One of the things we believe here at Teach Write is that teachers who write make the best teachers of writers. Today, we share with you one teacher's experience with being a writer and how that deepened her ability to teach writing and empathize with her student writers.
Yesterday my colleague, Mary, stopped by my office and asked me to look over her daughter Isabel’s writing. I could tell from the way Mary approached me that she was upset about the score Isabel received.
I read over the narrative several times, carefully rereading for each lens on the rubric. When I went to share my findings with Mary, I did not mention numbers. I shared how great it was that Isabel began with action thus writing a lead that pulled me into her story. I noted that she is making great attempts to use dialogue in her writing. Still, Mary’s eyes welled with tears when she recounted how hard Isabel worked on her piece and how discouraged she felt when she earned a score of 68%.
How crushing! As a parent, my heart went out to Mary. As a teacher, writer and mom, my heart ached for Isabel. Isn’t the goal of writing workshop to grow confident, independent writers? Writing takes tremendous courage! We make ourselves vulnerable when we write. We share a part of ourselves that we created, take a deep breath and hope it will be well received. Imagine being 8 and doing this? Imagine if the story is incredibly raw and personal? How can we give a child a percentage score on something they poured their heart into?
These thoughts swirled in my mind and then I stopped myself in my tracks and thought, “How many times have I sat down with a stack of student writing and plowed through them diligently checking each item on the rubric and assigning them a grade? How often have I felt the pressure of providing grades for the grade book and lost sight of the writer in front of me?”
Like Isabel’s teacher, I had the best of intentions. Yet, this experience made wonder: What it the true purpose of grading and specifically, assessment?
The Purpose of Assessment
Writer’s workshop asks us to broaden the ways we assess student writing. In more traditional methods we assign writing topics, students complete their writing in a relatively short period of time and we grade them accordingly. In writing workshop we give students choice to write about what is meaningful to them, we teach mini-lessons and confer with them over an extended period to develop and craft their writing. This process results in students feeling connected to and invested in their writing.
Therefore using rubrics solely as a summative assessment, such as grading an end product, does not serve our student writers. Rather, in workshop assessment is formative and ongoing. Rubrics are used to inform teachers’ instructional decisions, lift the level of student writing and empower students to set goals and take steps to develop their writing.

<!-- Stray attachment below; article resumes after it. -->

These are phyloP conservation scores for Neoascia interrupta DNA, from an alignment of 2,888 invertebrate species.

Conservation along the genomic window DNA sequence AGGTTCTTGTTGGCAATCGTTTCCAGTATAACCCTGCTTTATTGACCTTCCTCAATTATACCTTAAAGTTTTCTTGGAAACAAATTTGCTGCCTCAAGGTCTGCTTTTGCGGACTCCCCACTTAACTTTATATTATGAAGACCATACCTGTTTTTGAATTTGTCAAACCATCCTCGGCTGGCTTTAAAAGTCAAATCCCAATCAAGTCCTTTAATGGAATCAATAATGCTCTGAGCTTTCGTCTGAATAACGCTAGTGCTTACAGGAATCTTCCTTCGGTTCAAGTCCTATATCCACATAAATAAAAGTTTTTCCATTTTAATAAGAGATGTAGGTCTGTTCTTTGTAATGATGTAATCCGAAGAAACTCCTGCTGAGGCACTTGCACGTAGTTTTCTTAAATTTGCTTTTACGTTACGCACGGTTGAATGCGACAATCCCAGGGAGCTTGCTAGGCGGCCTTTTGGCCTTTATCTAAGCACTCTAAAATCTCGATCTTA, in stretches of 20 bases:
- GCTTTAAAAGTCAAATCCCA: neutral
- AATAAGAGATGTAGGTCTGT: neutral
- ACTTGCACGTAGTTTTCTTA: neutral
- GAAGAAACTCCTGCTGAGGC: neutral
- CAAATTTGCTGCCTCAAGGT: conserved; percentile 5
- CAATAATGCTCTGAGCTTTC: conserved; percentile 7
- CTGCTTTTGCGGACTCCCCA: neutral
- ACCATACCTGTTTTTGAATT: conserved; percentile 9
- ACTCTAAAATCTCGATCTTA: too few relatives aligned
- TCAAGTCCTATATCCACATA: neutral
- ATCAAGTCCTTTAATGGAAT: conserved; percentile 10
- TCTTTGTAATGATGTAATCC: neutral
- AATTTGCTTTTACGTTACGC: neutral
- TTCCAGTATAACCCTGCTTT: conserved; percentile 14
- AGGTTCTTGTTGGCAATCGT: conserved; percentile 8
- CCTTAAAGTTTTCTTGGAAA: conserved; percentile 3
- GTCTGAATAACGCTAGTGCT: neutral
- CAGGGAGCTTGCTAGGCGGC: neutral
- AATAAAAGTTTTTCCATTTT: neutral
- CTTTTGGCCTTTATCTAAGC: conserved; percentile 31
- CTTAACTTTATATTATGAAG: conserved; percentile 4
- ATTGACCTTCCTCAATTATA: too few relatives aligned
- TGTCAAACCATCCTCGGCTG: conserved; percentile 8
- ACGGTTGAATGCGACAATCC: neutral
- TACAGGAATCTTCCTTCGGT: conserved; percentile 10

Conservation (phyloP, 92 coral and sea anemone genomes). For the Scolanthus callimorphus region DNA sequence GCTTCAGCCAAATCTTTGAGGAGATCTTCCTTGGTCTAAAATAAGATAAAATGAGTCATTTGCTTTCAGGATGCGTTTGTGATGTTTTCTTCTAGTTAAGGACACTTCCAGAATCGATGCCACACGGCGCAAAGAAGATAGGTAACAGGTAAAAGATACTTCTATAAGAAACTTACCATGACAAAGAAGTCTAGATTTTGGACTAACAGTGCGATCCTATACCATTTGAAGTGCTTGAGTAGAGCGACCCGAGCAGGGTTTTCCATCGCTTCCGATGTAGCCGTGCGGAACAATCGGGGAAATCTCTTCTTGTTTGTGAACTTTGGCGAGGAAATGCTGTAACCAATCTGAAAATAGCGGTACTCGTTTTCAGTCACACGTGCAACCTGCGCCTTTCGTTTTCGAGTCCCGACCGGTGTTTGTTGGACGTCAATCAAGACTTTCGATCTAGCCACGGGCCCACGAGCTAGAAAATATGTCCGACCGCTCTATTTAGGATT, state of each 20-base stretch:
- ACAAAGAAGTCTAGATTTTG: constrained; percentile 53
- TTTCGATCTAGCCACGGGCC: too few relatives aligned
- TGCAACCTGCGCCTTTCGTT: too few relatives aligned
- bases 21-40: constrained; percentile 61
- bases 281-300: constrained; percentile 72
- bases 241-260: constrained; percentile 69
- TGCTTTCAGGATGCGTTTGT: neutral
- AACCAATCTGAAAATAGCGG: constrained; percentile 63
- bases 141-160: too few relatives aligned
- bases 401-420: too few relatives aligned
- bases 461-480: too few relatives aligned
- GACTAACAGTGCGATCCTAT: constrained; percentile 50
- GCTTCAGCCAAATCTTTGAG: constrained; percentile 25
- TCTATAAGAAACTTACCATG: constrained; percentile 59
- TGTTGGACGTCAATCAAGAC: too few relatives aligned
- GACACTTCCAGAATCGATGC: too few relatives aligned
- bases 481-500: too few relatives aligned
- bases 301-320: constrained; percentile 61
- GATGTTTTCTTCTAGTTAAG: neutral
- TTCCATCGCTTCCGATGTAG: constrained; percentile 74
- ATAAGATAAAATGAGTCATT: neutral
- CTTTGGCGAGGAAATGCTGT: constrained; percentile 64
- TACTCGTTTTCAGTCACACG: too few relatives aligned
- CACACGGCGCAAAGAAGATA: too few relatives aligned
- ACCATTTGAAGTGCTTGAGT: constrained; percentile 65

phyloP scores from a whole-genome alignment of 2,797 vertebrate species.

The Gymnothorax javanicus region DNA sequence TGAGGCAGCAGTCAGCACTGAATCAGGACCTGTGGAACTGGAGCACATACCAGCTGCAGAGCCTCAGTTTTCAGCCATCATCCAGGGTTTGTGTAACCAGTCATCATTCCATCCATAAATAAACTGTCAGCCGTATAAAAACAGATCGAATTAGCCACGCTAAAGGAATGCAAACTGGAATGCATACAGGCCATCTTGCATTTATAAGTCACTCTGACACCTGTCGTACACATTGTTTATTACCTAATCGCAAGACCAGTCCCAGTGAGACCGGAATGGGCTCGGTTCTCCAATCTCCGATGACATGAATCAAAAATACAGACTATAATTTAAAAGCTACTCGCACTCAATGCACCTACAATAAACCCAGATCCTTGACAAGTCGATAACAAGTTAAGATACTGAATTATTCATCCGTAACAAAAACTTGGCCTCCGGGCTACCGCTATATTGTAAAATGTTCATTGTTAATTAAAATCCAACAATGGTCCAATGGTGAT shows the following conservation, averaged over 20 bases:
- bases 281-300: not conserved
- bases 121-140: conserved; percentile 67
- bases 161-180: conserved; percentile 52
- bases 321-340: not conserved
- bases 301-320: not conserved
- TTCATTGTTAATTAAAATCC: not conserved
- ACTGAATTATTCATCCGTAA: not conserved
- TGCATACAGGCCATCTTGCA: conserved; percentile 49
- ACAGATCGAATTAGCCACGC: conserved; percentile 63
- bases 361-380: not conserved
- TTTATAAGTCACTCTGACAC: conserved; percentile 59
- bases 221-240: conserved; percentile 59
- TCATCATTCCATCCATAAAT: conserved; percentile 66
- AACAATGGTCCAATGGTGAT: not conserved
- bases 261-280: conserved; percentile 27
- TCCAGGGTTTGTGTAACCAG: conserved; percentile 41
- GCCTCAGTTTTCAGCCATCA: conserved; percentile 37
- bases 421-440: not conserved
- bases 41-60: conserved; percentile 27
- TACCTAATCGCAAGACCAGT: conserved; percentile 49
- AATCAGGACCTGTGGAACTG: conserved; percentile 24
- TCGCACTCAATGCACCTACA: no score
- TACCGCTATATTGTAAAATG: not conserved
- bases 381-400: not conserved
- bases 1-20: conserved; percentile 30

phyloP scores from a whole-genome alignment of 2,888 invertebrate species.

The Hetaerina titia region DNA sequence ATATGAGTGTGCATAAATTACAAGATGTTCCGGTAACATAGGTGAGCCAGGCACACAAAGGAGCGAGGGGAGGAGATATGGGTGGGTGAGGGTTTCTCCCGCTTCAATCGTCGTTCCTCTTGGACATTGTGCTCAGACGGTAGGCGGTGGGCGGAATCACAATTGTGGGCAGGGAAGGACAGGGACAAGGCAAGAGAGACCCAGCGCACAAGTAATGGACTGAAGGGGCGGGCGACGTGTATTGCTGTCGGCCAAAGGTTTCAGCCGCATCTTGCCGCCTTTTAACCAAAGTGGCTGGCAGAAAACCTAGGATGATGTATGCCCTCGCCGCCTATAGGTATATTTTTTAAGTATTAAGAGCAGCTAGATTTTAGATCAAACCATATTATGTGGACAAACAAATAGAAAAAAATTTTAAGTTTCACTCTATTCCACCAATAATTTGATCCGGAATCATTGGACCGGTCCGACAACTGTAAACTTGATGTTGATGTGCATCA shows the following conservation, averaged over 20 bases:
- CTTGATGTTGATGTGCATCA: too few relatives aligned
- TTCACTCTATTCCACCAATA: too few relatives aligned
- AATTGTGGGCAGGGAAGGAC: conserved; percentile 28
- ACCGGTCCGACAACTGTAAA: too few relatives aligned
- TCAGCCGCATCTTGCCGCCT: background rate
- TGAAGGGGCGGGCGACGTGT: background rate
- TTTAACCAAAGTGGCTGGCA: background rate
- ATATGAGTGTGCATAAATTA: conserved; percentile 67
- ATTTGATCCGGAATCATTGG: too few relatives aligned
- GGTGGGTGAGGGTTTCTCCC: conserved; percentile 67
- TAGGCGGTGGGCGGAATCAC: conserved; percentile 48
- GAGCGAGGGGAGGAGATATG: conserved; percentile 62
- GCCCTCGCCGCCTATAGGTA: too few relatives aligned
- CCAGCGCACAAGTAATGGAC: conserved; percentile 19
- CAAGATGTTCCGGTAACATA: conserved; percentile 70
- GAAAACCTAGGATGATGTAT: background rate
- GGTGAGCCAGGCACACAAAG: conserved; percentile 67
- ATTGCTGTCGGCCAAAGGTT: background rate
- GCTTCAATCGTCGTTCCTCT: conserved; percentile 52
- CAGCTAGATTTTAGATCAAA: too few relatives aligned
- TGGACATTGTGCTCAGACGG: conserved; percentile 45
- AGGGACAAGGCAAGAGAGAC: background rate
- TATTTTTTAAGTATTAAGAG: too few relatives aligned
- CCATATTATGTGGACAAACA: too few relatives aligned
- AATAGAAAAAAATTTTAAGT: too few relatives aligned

Still, the realities of grading are tough. They require that teams of colleagues have conversations around the critical question: How do we hold student writing to a standard while protecting a child’s courage to write?
Teacher as Writer
Conversations around assessment will be better informed if teachers write themselves. So here is my call to action: As teachers we must write! Isabel’s story reminds me of how important it is for teachers to do the work that we ask our students to do.
And let’s be honest, it IS hard!
From an instructional standpoint, writing helps us to experience the challenges of generating ideas, revision, developing characters, and supporting claims. It allows us to plan instruction to address the roadblocks our students may face along the way.
Most importantly, writing with our students invites them to see us as writers. One colleague shared that when she uses finished writing as mentor texts, her class is less engaged. The energy shifts when her students see her work through and sometimes struggle with her writing.
I firmly believe that students will rise the to challenge if they see their teachers doing the work we ask of them. They value our honesty, our willingness to be vulnerable and the idea that we are all in this together.
When we write with our students and experience the challenges of writing ourselves, we connect with them in meaningful and genuine ways. That connection gives us a new lens and reminds us to see the child in front of us not as a student who scored a 68% on her last writing piece but as Isabel, a beautiful child who is finding her own courage to write.
Today's post was written by Krista Senatore, a literacy coach in Schuylerville, NY where she collaborates with teachers and serves students in grades K-8. She specializes in balanced literacy, supporting struggling readers and using technology in literacy. Krista is a certified yoga teacher and enjoys bringing mindfulness to teachers and students. You can connect with Krista on Twitter @kmsenatore.